Clinical Considerations For Mental Health Professionals

Working With Women Who Have Undergone

 Female Genital Cutting

A dissertation/doctoral project submitted to the faculty of

the Alliant International University, California School of Professional Psychology

in partial fulfillment of the requirements for the degree of

Doctor of Psychology at

Alliant International University, Los Angeles, California


Sayida Yasmin Peprah, PsyD

Krystel Edmonds-Biglow, Psy.D., Chairperson



Despite the fact that approximately 130 million women have undergone female genital cutting, two million or more girls experience this procedure each year, and that individuals from this population have been immigrating increasingly to Western nations, the majority of clinicians lack knowledge about this practice and its numerous psychological and physiological impacts (Chalmers & Omer-Hashi, 2002 & Gibeau, 2006). Although numerous research studies and articles have been published on female genital cutting, only a limited number have specifically addressed clinical considerations for mental health professionals.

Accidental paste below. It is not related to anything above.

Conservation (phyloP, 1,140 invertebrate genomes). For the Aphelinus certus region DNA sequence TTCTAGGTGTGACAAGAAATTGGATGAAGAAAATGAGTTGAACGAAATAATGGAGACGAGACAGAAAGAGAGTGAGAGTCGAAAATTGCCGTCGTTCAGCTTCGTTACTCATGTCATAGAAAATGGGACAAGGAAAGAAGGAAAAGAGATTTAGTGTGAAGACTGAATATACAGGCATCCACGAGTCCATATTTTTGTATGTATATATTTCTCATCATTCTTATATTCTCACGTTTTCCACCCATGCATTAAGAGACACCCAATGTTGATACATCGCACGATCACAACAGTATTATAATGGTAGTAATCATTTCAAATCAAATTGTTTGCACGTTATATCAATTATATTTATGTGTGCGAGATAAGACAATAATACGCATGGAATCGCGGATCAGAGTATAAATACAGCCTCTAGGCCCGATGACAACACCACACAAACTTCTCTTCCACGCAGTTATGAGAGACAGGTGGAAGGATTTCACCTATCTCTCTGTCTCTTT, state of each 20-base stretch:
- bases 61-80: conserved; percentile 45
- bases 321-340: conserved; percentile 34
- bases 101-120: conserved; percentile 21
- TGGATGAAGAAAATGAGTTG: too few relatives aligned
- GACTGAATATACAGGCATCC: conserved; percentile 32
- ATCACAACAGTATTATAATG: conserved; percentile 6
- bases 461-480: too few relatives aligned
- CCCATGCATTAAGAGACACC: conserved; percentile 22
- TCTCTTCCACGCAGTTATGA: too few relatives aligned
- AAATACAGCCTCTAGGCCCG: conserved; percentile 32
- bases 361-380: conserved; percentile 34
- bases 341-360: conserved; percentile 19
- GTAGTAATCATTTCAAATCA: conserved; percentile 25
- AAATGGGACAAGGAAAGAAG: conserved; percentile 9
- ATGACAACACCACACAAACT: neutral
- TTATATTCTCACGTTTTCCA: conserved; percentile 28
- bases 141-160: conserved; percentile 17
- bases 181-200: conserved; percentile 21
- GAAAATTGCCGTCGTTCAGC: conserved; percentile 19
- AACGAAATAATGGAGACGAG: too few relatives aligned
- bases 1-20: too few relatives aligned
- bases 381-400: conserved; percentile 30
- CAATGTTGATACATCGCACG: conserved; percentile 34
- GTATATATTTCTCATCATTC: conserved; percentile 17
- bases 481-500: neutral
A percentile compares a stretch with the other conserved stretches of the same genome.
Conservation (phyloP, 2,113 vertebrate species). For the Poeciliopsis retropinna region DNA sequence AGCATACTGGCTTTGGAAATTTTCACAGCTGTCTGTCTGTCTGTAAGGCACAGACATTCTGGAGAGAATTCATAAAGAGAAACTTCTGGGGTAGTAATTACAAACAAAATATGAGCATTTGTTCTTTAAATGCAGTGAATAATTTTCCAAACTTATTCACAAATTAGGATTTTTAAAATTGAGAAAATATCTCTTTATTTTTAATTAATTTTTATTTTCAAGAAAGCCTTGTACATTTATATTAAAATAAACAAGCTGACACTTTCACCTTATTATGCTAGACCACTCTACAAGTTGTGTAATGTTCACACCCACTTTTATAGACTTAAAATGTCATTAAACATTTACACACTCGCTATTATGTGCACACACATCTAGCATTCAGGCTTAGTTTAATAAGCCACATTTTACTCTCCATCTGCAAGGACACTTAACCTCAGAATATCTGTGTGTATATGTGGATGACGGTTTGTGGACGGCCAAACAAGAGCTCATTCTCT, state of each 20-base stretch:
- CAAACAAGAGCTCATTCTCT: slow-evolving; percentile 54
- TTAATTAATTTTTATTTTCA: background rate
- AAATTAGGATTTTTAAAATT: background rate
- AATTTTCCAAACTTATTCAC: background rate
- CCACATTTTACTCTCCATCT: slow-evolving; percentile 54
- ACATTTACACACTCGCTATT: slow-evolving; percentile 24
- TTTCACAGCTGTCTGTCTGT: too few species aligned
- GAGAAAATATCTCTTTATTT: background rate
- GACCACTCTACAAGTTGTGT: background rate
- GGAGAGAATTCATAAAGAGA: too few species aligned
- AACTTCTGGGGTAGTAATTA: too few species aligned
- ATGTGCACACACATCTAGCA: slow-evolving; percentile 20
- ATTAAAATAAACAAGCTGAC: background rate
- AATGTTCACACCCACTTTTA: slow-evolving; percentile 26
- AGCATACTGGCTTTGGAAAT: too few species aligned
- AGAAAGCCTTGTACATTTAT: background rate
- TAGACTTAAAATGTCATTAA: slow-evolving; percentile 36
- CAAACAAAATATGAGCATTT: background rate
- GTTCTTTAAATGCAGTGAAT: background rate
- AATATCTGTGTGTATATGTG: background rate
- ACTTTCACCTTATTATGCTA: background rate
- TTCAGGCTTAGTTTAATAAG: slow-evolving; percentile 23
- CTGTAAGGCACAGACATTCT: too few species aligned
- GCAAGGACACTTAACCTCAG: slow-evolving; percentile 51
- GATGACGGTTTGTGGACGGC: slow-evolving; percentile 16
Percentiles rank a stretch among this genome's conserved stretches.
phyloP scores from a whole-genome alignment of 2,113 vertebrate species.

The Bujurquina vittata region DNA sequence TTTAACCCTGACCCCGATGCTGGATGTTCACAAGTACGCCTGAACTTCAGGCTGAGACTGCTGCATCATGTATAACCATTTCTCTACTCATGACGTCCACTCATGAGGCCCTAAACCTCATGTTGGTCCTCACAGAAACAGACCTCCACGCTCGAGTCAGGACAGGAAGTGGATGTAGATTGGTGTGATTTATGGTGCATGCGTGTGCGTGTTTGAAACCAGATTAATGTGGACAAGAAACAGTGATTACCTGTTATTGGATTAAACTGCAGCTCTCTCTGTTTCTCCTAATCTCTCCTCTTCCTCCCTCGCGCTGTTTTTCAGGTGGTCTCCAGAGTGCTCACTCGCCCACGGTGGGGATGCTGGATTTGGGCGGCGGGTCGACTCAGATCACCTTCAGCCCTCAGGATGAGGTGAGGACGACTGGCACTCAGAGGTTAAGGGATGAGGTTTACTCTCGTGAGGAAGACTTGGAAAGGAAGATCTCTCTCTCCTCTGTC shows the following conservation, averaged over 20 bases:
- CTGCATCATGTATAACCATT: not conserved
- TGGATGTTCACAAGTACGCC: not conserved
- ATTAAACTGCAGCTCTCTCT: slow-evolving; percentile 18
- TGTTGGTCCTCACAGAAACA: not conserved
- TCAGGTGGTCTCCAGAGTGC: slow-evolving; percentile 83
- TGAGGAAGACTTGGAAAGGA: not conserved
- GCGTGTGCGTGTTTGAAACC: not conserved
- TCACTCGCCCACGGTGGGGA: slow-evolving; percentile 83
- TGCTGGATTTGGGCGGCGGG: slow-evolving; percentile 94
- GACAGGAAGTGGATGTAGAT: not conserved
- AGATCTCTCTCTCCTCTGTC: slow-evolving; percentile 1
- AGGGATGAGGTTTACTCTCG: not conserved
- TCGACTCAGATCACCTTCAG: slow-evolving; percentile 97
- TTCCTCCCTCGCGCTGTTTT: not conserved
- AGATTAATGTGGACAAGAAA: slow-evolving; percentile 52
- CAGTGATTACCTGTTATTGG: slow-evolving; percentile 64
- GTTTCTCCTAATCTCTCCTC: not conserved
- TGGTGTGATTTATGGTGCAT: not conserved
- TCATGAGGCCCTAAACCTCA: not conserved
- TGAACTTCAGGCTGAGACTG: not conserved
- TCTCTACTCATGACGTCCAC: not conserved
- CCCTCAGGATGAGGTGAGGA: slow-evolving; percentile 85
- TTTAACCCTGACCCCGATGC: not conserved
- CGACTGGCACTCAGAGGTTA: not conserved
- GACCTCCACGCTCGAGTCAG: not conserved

This doctoral project was intended to provide mental health practitioners with a resource to increase their cultural competence in working with women who have undergone female genital cutting. The following chapters highlight the significant clinical considerations needed, when working with this population. These include, but are not limited to, understanding the practice of female genital cutting, psychological risks that affect women who have undergone female genital cutting, impacts of westernization and acculturation on female genital cutting populations, issues of countertransference, and counseling and treatment implications for mental health professionals working with women who have undergone female genital cutting.

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